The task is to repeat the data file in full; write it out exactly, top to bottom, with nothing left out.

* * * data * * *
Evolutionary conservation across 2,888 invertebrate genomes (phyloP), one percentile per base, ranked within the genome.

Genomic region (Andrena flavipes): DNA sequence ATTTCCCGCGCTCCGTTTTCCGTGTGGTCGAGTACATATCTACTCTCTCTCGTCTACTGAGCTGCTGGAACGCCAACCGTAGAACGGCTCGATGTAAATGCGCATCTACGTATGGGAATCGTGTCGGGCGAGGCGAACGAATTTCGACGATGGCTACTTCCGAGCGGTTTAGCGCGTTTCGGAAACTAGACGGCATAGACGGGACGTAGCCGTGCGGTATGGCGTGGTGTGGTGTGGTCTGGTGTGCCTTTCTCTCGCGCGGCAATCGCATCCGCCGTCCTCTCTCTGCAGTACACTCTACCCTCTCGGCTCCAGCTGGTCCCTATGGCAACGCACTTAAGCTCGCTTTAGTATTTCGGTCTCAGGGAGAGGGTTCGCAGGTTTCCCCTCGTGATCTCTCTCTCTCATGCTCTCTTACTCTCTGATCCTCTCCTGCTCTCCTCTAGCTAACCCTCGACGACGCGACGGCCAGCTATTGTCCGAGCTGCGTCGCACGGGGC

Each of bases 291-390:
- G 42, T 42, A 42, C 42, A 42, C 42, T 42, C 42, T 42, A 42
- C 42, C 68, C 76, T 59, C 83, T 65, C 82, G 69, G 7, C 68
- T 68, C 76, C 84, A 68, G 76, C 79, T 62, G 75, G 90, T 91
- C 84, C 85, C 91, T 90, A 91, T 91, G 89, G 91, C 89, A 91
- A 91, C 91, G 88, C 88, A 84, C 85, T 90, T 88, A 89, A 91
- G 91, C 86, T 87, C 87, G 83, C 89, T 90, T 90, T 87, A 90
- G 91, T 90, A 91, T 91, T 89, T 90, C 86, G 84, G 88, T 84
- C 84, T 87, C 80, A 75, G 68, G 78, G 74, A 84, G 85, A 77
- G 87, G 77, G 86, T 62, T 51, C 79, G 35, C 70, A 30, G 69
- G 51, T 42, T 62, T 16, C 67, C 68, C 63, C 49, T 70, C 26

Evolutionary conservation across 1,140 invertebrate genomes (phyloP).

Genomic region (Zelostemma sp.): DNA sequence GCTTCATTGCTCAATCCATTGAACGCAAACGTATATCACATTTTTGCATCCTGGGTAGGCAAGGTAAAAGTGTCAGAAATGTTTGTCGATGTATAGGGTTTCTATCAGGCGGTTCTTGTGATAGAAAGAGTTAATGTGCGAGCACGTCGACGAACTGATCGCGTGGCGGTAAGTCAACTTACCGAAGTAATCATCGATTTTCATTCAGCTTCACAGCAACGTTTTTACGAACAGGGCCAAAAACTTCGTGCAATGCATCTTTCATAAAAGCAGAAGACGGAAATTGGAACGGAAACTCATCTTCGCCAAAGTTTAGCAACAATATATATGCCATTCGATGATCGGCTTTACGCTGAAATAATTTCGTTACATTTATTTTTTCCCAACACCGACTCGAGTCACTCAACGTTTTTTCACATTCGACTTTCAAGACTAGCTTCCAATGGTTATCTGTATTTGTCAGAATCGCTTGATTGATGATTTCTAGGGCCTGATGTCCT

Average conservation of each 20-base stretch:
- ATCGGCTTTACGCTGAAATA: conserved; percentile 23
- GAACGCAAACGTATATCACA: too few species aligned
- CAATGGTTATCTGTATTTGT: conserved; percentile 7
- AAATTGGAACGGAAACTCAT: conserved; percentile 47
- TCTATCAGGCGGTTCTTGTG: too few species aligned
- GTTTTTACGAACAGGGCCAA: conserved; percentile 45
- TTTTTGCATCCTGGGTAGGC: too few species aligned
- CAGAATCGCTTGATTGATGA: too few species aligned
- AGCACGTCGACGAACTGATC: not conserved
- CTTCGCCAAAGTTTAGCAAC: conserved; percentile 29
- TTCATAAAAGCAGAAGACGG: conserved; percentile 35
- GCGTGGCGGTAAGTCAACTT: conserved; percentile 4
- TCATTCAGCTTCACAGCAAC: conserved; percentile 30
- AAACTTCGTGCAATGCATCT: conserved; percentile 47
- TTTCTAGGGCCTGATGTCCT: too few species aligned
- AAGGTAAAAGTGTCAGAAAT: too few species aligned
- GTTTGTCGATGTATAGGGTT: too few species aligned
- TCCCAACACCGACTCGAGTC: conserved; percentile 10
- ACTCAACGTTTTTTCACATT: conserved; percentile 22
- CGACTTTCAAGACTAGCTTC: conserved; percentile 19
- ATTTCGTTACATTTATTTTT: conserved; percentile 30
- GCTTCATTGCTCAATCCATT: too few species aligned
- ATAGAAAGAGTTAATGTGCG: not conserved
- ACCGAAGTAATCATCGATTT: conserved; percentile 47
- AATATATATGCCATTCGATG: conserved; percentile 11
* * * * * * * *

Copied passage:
Evolutionary conservation across 2,888 invertebrate genomes (phyloP), one percentile per base, ranked within the genome.

Genomic region (Andrena flavipes): DNA sequence ATTTCCCGCGCTCCGTTTTCCGTGTGGTCGAGTACATATCTACTCTCTCTCGTCTACTGAGCTGCTGGAACGCCAACCGTAGAACGGCTCGATGTAAATGCGCATCTACGTATGGGAATCGTGTCGGGCGAGGCGAACGAATTTCGACGATGGCTACTTCCGAGCGGTTTAGCGCGTTTCGGAAACTAGACGGCATAGACGGGACGTAGCCGTGCGGTATGGCGTGGTGTGGTGTGGTCTGGTGTGCCTTTCTCTCGCGCGGCAATCGCATCCGCCGTCCTCTCTCTGCAGTACACTCTACCCTCTCGGCTCCAGCTGGTCCCTATGGCAACGCACTTAAGCTCGCTTTAGTATTTCGGTCTCAGGGAGAGGGTTCGCAGGTTTCCCCTCGTGATCTCTCTCTCTCATGCTCTCTTACTCTCTGATCCTCTCCTGCTCTCCTCTAGCTAACCCTCGACGACGCGACGGCCAGCTATTGTCCGAGCTGCGTCGCACGGGGC

Each of bases 291-390:
- G 42, T 42, A 42, C 42, A 42, C 42, T 42, C 42, T 42, A 42
- C 42, C 68, C 76, T 59, C 83, T 65, C 82, G 69, G 7, C 68
- T 68, C 76, C 84, A 68, G 76, C 79, T 62, G 75, G 90, T 91
- C 84, C 85, C 91, T 90, A 91, T 91, G 89, G 91, C 89, A 91
- A 91, C 91, G 88, C 88, A 84, C 85, T 90, T 88, A 89, A 91
- G 91, C 86, T 87, C 87, G 83, C 89, T 90, T 90, T 87, A 90
- G 91, T 90, A 91, T 91, T 89, T 90, C 86, G 84, G 88, T 84
- C 84, T 87, C 80, A 75, G 68, G 78, G 74, A 84, G 85, A 77
- G 87, G 77, G 86, T 62, T 51, C 79, G 35, C 70, A 30, G 69
- G 51, T 42, T 62, T 16, C 67, C 68, C 63, C 49, T 70, C 26

Evolutionary conservation across 1,140 invertebrate genomes (phyloP).

Genomic region (Zelostemma sp.): DNA sequence GCTTCATTGCTCAATCCATTGAACGCAAACGTATATCACATTTTTGCATCCTGGGTAGGCAAGGTAAAAGTGTCAGAAATGTTTGTCGATGTATAGGGTTTCTATCAGGCGGTTCTTGTGATAGAAAGAGTTAATGTGCGAGCACGTCGACGAACTGATCGCGTGGCGGTAAGTCAACTTACCGAAGTAATCATCGATTTTCATTCAGCTTCACAGCAACGTTTTTACGAACAGGGCCAAAAACTTCGTGCAATGCATCTTTCATAAAAGCAGAAGACGGAAATTGGAACGGAAACTCATCTTCGCCAAAGTTTAGCAACAATATATATGCCATTCGATGATCGGCTTTACGCTGAAATAATTTCGTTACATTTATTTTTTCCCAACACCGACTCGAGTCACTCAACGTTTTTTCACATTCGACTTTCAAGACTAGCTTCCAATGGTTATCTGTATTTGTCAGAATCGCTTGATTGATGATTTCTAGGGCCTGATGTCCT

Average conservation of each 20-base stretch:
- ATCGGCTTTACGCTGAAATA: conserved; percentile 23
- GAACGCAAACGTATATCACA: too few species aligned
- CAATGGTTATCTGTATTTGT: conserved; percentile 7
- AAATTGGAACGGAAACTCAT: conserved; percentile 47
- TCTATCAGGCGGTTCTTGTG: too few species aligned
- GTTTTTACGAACAGGGCCAA: conserved; percentile 45
- TTTTTGCATCCTGGGTAGGC: too few species aligned
- CAGAATCGCTTGATTGATGA: too few species aligned
- AGCACGTCGACGAACTGATC: not conserved
- CTTCGCCAAAGTTTAGCAAC: conserved; percentile 29
- TTCATAAAAGCAGAAGACGG: conserved; percentile 35
- GCGTGGCGGTAAGTCAACTT: conserved; percentile 4
- TCATTCAGCTTCACAGCAAC: conserved; percentile 30
- AAACTTCGTGCAATGCATCT: conserved; percentile 47
- TTTCTAGGGCCTGATGTCCT: too few species aligned
- AAGGTAAAAGTGTCAGAAAT: too few species aligned
- GTTTGTCGATGTATAGGGTT: too few species aligned
- TCCCAACACCGACTCGAGTC: conserved; percentile 10
- ACTCAACGTTTTTTCACATT: conserved; percentile 22
- CGACTTTCAAGACTAGCTTC: conserved; percentile 19
- ATTTCGTTACATTTATTTTT: conserved; percentile 30
- GCTTCATTGCTCAATCCATT: too few species aligned
- ATAGAAAGAGTTAATGTGCG: not conserved
- ACCGAAGTAATCATCGATTT: conserved; percentile 47
- AATATATATGCCATTCGATG: conserved; percentile 11